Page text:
One advantage of effective alliances between academia and healthcare institutions is better patient outcomes that transcend the direct results and education and represent a ‘cultural dividend’ from involvement in these activities. Imagine the health impact if that same culture could be fostered in all healthcare providers. In this article Liz Mears and Naomi Fulop describe one way of addressing this challenge.
There appears to be ‘a cultural dividend’ in healthcare institutions that engage in research and teaching. This dividend exceeds the direct outputs of the research and education activities by creating a culture where the adoption of evidence-based practice, quality improvement and innovation can thrive.
However, this spin-off benefit is not straightforward to achieve. Research has shown that organisational responses to quality improvement interventions can be contingent on the availability of slack/ downtime to reflect and implement changes (Jones et al, 2019) https://www.bmj.com/content/364/bmj.k5437
We currently work in a health and care environment with much centrally driven change. Dixon-Wood et al (2012) https://qualitysafety.bmj.com/content/21/10/876 have argued that ‘problems can occur when improvement efforts are accounted to centrally driven national pushes and pressures are introduced into environments already suffering organisational stress and mandated requirements’. Locally driven and owned change can help to mitigate some of this organisational pressure. Researchers who are part of this locally driven and owned change by being embedded in organisations/teams providing health care may be an effective way of supporting service leaders and front line colleagues to make effective evidence-based changes.
We are part of an NIHR-funded study (Embedded) which aims to increase our understanding of the practice of Embedded Researchers. The definition of embedded research that we are using is: trained researchers, creating knowledge in a health or care setting, for the benefit of the organisation, spending part of their working week in the health or care service. Marshall et al (2014) https://www.ncbi.nlm.nih.gov/pubmed/25111565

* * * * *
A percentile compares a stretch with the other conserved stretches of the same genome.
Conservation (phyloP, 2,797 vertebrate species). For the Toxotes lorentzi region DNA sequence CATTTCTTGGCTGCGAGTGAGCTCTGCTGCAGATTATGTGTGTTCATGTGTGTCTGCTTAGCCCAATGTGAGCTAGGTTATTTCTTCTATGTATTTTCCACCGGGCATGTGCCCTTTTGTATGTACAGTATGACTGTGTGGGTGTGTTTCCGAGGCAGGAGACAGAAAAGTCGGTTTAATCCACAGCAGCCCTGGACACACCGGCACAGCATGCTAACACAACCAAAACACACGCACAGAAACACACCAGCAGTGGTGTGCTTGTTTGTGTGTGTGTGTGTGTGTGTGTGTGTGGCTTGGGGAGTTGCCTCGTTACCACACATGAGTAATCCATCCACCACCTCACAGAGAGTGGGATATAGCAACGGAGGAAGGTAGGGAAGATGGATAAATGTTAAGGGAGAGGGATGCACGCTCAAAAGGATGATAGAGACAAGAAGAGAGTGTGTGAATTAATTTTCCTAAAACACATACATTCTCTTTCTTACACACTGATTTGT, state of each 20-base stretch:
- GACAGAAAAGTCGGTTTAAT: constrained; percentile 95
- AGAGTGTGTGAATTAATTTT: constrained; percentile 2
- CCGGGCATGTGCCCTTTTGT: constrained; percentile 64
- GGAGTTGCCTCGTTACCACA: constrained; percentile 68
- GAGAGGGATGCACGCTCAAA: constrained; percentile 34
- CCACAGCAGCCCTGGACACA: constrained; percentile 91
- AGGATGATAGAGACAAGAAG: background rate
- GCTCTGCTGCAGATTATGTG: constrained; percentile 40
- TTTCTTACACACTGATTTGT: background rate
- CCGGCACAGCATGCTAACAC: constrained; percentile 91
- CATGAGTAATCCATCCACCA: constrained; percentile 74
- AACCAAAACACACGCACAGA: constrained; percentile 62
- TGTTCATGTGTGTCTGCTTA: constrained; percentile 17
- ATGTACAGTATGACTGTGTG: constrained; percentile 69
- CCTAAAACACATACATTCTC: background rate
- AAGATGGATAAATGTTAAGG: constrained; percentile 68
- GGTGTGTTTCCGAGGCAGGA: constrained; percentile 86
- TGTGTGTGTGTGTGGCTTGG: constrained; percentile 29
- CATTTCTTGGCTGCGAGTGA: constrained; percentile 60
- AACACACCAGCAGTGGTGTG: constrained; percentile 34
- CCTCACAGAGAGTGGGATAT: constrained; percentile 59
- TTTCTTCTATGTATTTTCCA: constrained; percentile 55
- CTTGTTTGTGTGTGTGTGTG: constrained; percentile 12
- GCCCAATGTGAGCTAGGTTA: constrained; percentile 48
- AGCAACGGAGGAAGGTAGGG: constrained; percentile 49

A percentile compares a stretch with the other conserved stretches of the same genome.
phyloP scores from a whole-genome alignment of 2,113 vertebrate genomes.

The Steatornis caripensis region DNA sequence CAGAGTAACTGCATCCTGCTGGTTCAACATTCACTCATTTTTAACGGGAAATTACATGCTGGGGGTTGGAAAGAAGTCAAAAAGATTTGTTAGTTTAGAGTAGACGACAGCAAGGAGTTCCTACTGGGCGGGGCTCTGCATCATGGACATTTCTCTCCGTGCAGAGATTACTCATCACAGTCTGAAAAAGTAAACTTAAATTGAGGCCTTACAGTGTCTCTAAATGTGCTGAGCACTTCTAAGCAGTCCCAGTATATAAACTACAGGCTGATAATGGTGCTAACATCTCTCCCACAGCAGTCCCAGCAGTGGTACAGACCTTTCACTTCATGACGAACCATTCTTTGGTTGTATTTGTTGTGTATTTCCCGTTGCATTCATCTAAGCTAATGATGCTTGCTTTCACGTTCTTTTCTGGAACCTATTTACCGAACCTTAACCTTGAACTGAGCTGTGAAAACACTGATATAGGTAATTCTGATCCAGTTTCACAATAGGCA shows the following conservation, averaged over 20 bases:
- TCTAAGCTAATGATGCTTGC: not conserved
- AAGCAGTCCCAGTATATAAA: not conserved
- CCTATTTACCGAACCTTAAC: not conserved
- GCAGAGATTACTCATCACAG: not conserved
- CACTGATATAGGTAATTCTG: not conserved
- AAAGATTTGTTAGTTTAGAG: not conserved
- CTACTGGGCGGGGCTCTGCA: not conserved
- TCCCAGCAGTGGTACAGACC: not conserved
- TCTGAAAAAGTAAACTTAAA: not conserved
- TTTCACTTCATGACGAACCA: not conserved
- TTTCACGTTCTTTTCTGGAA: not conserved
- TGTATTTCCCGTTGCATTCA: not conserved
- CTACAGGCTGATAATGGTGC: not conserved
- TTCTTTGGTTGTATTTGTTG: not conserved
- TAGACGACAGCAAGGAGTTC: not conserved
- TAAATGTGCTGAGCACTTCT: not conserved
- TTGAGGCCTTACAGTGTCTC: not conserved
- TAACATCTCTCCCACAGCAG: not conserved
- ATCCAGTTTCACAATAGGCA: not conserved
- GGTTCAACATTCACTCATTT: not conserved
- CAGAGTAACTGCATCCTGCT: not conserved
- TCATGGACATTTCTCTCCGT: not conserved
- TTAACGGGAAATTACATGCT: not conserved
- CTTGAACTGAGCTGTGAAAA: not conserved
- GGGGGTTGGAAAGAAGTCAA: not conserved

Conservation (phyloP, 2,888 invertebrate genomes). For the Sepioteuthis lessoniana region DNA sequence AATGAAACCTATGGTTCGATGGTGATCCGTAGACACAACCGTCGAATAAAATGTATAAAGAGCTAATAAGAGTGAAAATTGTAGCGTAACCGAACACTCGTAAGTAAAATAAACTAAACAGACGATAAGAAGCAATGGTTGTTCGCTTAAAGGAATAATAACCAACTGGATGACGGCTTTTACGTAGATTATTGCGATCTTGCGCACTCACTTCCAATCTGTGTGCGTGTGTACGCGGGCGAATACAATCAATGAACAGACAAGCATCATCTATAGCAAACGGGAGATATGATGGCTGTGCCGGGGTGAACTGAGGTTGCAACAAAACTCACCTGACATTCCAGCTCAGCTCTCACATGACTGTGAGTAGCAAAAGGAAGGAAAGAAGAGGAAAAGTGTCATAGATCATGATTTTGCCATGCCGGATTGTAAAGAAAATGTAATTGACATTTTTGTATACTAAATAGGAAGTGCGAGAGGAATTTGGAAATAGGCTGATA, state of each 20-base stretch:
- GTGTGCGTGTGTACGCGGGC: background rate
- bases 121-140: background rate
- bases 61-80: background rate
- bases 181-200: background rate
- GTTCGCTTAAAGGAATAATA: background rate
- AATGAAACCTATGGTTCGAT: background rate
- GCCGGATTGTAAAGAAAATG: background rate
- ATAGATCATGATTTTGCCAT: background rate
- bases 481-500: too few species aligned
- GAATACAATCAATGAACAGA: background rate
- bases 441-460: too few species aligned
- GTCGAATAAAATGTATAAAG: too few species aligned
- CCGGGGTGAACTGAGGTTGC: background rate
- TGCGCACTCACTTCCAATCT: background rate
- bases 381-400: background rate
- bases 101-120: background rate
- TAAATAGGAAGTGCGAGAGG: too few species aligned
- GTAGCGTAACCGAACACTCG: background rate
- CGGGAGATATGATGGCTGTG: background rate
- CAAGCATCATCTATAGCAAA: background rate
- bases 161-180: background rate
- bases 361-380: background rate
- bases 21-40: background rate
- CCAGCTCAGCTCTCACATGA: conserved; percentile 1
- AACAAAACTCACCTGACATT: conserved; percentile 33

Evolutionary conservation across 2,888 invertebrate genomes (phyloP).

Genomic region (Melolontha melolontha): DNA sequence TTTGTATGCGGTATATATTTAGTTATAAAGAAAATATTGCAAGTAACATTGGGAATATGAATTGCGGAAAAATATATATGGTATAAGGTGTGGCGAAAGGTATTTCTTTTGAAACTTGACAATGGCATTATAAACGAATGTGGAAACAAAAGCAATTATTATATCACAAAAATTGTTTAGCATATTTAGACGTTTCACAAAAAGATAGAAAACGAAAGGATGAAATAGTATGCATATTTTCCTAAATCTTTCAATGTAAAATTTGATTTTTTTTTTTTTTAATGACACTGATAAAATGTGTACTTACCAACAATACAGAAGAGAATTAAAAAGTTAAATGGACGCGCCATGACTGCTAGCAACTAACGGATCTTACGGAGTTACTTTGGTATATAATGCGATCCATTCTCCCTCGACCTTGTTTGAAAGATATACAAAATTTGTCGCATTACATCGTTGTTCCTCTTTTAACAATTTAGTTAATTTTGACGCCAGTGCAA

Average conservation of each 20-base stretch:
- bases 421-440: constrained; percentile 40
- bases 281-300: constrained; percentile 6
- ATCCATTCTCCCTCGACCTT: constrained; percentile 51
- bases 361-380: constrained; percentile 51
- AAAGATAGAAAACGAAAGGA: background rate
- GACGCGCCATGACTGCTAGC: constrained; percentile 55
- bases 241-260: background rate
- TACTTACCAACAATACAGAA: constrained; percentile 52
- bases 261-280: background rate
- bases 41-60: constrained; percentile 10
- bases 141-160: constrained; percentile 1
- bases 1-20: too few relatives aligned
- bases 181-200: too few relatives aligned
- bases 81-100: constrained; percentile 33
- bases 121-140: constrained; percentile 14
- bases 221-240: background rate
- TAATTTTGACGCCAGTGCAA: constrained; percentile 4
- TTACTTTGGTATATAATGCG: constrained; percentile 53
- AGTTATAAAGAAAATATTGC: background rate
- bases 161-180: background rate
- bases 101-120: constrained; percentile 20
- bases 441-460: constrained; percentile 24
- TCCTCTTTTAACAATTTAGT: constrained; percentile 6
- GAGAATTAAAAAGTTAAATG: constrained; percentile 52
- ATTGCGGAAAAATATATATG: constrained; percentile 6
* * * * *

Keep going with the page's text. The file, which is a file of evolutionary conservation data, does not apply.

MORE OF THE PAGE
The study is developing a toolkit of products for those organisations who would like to host an Embedded Researcher and for Researchers considering these roles. We have also established a network for Embedded Researchers. Our initial findings show that an Embedded Researcher may be one way that an organisation can achieve some headspace, have research at the heart of teams and consequently build research and implementation capacity into the organisation.
The NIHR Dissemination Centre has recently published findings from 5 research studies into how commissioners use research evidence https://www.dc.nihr.ac.uk/highlights/health-commissioners-research-evidence/evidence-at-a-glance.htm
The findings include:
- Managers of all backgrounds find it hard to make sense of and apply evidence in their everyday work
- Managers tend to make less use of formal research. They value examples and experience of others, as well as local information and intelligence
- Senior managers rely on a small conversational circle and trusted colleagues to identify and interpret evidence
- Evidence does not speak for itself. Organisations need to engage experts and frame research for different audiences
- Timing is key - having good enough evidence at the right time trumps perfect research which arrives too late for decision makers to use
- Having skilled individuals, on the spot to contextualise and interpret evidence helps managers use evidence when making decisions about systems and services
Embedded Researchers could be the individuals who help leaders, managers and commissioners clarify goals, gather relevant evidence and identify appropriate methods to commission services, assess service changes and their impact on outcomes at a local and national level.
An Embedded Research role is not an easy one. Embedded Researchers sometimes have to tackle challenging issues where the research shows unexpected results or results that may not be welcome to the organisation or the Board of the host organisation. The roles are often lonely ones, speaking truth to power, disrupting existing practices and finding solutions to support front line colleagues. (HSJ Mear and Fulop May 2019) https://www.hsj.co.uk/service-design/how-the-lonely-ones-can-drive-meaningful-change/7025001.article
The release of time and insistence on honesty which can be promoted by an Embedded Researcher may allow delivery and payer organisations to reflect on what is important and maximise the cultural dividend of using research/evidence based decision making. The Embedded study will provide lessons for organisations and researchers about how this can be achieved – watch this space!
About the authors
Liz Mear is Chief Executive of the Innovation Agency (the Academic Health Science Network for the North West Coast), Naomi Fulop is Professor of Health Care Organisation and Management at University College London